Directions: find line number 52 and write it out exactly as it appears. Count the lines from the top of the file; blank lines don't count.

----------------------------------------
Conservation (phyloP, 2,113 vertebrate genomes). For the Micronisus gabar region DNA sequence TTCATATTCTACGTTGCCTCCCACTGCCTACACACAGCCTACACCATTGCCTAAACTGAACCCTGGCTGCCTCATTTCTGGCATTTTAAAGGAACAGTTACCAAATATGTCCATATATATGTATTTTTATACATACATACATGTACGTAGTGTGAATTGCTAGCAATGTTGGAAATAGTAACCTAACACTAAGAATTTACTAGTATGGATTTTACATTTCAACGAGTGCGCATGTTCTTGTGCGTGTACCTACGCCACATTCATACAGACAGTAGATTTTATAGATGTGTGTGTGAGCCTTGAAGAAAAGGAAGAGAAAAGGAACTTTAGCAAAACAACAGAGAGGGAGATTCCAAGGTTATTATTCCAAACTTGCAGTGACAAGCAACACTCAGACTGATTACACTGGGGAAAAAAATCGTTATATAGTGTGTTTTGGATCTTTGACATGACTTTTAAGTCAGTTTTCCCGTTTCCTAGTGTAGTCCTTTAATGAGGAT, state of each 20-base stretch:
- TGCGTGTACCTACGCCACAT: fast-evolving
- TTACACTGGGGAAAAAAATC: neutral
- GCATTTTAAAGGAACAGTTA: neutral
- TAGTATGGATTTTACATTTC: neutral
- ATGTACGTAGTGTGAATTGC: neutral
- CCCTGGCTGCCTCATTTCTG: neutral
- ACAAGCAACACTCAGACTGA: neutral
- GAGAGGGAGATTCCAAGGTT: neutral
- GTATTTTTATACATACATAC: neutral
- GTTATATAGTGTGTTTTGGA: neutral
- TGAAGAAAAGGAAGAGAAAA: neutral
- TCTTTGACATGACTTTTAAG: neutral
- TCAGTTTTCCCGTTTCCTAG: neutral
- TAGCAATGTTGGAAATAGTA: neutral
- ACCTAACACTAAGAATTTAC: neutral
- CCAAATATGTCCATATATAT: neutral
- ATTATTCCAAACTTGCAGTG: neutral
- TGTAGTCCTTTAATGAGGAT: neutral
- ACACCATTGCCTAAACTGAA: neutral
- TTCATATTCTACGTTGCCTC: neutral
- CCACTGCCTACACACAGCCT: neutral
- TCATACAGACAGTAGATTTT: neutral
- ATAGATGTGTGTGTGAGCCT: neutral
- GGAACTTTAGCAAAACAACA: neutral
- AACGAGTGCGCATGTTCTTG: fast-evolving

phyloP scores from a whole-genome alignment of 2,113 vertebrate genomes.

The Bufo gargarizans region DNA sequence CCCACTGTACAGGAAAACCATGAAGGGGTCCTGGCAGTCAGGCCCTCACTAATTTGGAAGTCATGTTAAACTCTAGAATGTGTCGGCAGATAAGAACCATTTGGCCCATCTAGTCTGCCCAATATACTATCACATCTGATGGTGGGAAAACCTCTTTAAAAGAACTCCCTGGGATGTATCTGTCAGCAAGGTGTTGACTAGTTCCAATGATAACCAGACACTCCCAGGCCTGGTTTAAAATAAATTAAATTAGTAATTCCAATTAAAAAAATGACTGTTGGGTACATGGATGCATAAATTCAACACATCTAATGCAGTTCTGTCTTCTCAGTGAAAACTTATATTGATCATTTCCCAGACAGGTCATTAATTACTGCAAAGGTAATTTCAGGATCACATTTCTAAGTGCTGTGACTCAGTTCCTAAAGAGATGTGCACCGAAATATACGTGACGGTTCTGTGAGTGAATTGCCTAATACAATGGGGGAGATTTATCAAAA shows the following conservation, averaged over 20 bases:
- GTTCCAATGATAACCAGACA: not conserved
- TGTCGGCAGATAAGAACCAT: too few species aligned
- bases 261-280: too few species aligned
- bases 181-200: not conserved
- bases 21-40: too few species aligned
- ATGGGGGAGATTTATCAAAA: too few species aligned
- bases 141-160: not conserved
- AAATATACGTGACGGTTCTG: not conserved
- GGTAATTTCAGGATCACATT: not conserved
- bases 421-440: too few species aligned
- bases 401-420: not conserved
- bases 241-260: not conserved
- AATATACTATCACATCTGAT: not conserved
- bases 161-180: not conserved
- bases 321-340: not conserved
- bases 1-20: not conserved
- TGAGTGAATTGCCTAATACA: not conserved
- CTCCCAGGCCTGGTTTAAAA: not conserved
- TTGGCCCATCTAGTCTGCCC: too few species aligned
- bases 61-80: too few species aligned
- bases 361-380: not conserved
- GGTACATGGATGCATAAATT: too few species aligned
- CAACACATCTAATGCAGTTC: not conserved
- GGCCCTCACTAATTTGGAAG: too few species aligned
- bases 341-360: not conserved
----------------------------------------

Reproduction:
- GGCCCTCACTAATTTGGAAG: too few species aligned